The formula for Intense Hydration Eye Cream is nearly identical to Burt's Bees Intense Hydration Day Lotion, yet is a fraction of the size for the same price. This is a classic example of a company charging you more just because something is labeled an eye cream when, in truth, most eye creams aren't necessary (see More Info).
That notion aside, this emollient cream contains some noteworthy antioxidants and moisturizing ingredients, but is also packed with potential skin irritants that trump the benefit of the good ingredients. The "Clary Sage" that Burt's Bees is so heavily promoting with this product is one of the main fragrant, irritating offenders on the list (see More Info) and has no benefit for the eye area. In fact, irritation around the eye area is more problematic than the rest of the face.
One other thing to note: There is no credible research proving that topical application of probiotics has any sort of benefit to skin. "Probiotic technology" is little more than a marketing gimmick when it comes to skin care; it's good for your diet but unlikely of benefit for your face.
- Contains antioxidants and other skin-repairing ingredients.
- Thick, moisturizing formula hydrates normal to dry skin.
- Loaded with irritants that cancel out the beneficial ingredients.
- Extra-irritating for the eye area.
- "Probiotic technology" claim is a marketing gimmick.
Why You May Not Need an Eye Cream: Most eye creams aren't necessary. That's either because they are poorly formulated, contain nothing special for the eye area, or come in packaging that won't keep key ingredients stable. Just because the product is labeled as an eye cream doesn't mean it's good for your eye area; in fact, many can actually make matters worse.
There is much you can do to improve signs of aging around your eyes. Any product loaded with antioxidants, skin-repairing ingredients, skin-lightening ingredients, anti-inflammatory ingredients, and effective emollients will work wonders and those ingredients don't have to come from a product labeled as an eye cream.
You would be shocked how many eye creams lack even the most basic ingredients to help skin. For example, most eye creams don't contain sunscreen. During the day that is a serious problem because it leaves the skin around your eyes vulnerable to sun damage and this absolutely will make dark circles, puffiness, and wrinkles worse!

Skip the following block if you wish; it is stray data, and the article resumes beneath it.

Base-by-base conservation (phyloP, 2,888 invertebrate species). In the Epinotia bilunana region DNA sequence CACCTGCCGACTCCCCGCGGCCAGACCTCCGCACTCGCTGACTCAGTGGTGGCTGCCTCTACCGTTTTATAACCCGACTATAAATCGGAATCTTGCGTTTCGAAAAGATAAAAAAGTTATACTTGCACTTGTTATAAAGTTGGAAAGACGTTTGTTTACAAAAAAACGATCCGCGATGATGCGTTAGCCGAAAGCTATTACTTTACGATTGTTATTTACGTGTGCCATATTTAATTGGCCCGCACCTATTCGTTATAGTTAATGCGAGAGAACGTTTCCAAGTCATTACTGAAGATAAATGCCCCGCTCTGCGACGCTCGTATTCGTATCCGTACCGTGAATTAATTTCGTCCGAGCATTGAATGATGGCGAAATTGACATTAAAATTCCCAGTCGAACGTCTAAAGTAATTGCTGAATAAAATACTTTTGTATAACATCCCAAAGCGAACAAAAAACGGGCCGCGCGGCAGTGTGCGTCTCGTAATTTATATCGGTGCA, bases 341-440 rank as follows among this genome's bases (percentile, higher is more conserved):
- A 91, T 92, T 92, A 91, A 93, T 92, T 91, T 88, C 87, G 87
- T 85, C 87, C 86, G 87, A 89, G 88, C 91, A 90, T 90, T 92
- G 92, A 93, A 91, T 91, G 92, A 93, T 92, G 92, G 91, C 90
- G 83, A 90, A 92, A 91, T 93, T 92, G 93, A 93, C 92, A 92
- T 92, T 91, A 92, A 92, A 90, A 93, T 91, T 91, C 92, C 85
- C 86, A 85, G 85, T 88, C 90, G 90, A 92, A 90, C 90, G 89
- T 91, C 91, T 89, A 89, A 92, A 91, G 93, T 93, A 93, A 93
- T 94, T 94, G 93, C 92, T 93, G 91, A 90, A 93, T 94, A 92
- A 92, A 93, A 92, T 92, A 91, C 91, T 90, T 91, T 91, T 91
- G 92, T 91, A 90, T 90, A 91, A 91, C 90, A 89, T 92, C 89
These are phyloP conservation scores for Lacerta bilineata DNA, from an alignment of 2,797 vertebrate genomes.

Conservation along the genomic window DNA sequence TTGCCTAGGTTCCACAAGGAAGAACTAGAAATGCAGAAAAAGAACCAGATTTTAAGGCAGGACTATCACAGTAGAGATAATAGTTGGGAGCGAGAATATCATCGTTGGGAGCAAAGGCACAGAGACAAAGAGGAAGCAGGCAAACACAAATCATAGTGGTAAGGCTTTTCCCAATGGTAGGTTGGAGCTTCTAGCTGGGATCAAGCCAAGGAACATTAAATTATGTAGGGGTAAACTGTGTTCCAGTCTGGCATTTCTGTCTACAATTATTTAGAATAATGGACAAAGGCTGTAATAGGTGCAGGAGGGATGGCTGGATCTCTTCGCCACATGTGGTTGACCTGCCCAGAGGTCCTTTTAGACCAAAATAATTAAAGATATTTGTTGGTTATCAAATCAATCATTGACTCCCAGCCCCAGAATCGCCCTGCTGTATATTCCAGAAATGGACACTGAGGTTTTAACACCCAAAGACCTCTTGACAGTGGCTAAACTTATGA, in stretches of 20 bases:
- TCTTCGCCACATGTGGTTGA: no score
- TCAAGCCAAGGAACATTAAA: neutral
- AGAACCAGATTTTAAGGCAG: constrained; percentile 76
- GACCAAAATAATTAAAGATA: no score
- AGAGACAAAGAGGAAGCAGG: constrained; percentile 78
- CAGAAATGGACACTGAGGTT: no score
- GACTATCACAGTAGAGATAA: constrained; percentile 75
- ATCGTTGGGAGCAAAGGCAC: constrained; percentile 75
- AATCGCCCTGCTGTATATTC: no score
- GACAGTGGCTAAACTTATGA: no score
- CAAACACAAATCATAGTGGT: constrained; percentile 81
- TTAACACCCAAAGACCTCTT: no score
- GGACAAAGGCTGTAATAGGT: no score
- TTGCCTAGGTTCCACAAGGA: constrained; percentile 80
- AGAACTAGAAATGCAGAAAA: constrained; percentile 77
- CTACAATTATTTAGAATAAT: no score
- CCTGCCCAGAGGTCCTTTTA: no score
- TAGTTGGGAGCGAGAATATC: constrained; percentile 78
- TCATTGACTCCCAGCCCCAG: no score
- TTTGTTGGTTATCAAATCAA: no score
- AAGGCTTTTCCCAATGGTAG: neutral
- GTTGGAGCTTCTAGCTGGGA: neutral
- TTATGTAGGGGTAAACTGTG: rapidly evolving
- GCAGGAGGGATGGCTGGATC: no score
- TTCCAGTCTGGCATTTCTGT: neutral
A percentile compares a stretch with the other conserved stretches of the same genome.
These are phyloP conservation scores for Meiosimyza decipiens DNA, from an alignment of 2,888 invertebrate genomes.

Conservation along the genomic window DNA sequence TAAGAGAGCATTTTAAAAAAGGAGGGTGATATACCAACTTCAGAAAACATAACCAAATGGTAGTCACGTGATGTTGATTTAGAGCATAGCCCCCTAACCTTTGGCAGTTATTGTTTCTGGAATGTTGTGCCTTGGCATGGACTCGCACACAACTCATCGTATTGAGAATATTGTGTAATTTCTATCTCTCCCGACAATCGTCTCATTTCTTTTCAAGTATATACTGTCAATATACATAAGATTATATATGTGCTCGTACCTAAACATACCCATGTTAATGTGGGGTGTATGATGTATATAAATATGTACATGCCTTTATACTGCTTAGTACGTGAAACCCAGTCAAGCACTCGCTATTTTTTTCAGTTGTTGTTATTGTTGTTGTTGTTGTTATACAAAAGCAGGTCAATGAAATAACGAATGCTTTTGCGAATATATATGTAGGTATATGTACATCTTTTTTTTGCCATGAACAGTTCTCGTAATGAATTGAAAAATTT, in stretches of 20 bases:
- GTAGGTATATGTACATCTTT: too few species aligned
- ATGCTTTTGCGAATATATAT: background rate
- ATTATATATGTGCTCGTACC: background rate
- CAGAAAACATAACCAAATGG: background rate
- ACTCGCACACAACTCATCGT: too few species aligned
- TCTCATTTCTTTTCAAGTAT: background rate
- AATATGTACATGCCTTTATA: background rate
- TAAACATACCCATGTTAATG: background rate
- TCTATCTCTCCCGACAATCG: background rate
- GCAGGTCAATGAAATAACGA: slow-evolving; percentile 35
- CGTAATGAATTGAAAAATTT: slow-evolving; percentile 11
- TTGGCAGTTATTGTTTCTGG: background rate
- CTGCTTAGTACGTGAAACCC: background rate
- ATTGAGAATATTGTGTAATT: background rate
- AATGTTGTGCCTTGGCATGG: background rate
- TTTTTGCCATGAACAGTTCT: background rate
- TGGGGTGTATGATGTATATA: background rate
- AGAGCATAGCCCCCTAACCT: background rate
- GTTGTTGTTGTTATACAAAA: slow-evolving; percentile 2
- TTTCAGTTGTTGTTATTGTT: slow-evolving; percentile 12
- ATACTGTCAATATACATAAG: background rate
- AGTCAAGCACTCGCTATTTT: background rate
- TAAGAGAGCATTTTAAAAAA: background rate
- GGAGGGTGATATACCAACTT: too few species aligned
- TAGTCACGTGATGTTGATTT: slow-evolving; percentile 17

Whatever product you put around your eye area, regardless of what it is labeled, must be well formulated and appropriate for the skin type around your eyes! That may mean you need an eye cream, but you may also do just as well applying your regular facial moisturizer around your eyes.
You can save money and take superior care of your eye area by using your face product if it is well formulated and appropriate for the skin type around your eyes!
Potential Irritants: Irritation, including from high amounts of fragrance, whether you see it on the surface of your skin or not, causes inflammation and as a result impairs healing, damages collagen, and depletes the vital substances your skin needs to stay young. For this reason, it is best to eliminate, or minimize as much as possible, your exposure to known skin irritants, especially when there are brilliant formulas available that do not include these types of problematic ingredients (Sources: Inflammation Research, December 2008, pages 558–563; Skin Pharmacology and Physiology, June 2008, pages 124–135 and November-December 2000, pages 358–371; Journal of Investigative Dermatology, April 2008, pages 15–19; Journal of Cosmetic Dermatology, March 2008, pages 78–82; Mechanisms of Ageing and Development, January 2007, pages 92–105; and British Journal of Dermatology, December 2005, pages S13–S22).
Give your skin the gift of hydration it dearly deserves. Our replenishing treatment mask is clinically proven to intensely hydrate skin and also helps increase skin’s ability to retain moisture. So your skin will possess softness and suppleness like never before.